CEO Phishing Scams Up the Identity Theft Stakes

By now, most security experts are aware of “boss phishing,” which occurs when a cybercriminal sends an email that appears to come from a supervisor, administrator, or even the CEO of a company, directing the recipient to do something bizarre.

It could be to change the passwords on key accounts, transfer funds to this new account number, or other similar circumstance. But a new version of the CEO phishing scam has cropped up just in time for tax return season.

According to research from Krebs on Security, there have been reports of CEO phishing that direct HR or payroll employees to send all of the W2 forms for the entire company directly to the CEO. Unfortunately, as this is a scam, complying with what appears to be a direct order from above means turning over everyone’s information to a thief, who will then use it to file fraudulent tax returns and steal their refunds.

Imagine… with one simple email, a thief can get his hands on thousands of employees’ crucial tax records and personal identifying information. Best of all, a trusted company employee who’s just trying to do his job ends up doing the dirty work for the thief.

Krebs on Security reported that one company has already received this kind of email. By sheer luck, the person who received it didn’t have access to the documents, so he forwarded the email to someone within the company who did. This individual smelled a scam, largely due to having recently completed a company-related fraud prevention training.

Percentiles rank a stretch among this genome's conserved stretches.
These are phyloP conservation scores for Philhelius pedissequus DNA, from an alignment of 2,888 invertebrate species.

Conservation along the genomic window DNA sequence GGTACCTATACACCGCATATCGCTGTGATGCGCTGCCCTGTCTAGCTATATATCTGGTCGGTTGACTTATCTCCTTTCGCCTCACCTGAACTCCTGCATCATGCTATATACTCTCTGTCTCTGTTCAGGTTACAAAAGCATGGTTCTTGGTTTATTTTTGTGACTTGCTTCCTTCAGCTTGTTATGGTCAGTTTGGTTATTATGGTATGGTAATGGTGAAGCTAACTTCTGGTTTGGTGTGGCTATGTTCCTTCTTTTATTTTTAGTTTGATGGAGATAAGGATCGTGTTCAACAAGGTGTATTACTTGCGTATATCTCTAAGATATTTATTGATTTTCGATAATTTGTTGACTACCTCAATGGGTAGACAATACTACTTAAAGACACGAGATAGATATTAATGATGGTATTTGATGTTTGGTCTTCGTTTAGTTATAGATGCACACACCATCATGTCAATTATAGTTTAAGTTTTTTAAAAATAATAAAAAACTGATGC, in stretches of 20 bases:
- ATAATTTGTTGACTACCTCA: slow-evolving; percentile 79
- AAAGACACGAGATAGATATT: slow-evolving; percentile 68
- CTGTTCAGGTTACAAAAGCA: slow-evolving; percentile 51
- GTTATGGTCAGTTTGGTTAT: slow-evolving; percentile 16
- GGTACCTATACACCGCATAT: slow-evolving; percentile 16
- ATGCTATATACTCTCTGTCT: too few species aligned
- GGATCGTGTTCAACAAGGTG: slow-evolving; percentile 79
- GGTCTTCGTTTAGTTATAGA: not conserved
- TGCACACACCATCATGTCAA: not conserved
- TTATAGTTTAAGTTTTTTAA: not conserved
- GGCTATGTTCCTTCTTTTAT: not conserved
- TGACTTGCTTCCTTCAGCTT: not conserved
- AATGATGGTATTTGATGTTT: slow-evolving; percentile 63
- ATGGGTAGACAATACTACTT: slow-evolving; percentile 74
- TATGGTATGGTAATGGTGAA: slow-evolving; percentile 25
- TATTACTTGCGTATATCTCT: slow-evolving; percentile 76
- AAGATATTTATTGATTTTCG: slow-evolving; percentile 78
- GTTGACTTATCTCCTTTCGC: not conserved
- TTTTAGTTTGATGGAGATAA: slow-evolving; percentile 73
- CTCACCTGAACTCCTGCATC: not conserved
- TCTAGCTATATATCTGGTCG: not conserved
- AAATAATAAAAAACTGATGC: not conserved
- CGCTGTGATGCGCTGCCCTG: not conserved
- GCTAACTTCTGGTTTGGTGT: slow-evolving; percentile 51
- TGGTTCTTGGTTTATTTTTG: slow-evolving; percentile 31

Unfortunately, social media site Snapchat was a lot less lucky. An identity thief sent out an email that appeared to come from the CEO. A payroll employee complied with the request for everyone’s payroll records, leading to a breach that compromised all of the employees’ data.

Sadly, there’s really not a lot you can do as a citizen if someone targets your human resources department or payroll division with this kind of scam. It’s up to those individuals to keep up with the latest scams, and to remember to never comply with an order that seems so unlikely or out of the ordinary. You can, however, help spread the word in your own workplace about this type of scam, or about other popular hacking attempts like emails that install malware on your company network.

Encourage your workplace to offer trainings like the one that prevented W2 forms from falling into the wrong hands, and work to raise awareness about malicious emails that masquerade as ones from a legitimate source. If your company doesn’t currently have a policy on information or file sharing, encourage your supervisors to adopt one immediately.

Anyone can be a victim of identity theft, anyone can use our services and anyone can help us help others. If you found this information useful, please consider donating to the Identity Theft Resource Center to help us keep our services free to the public

 

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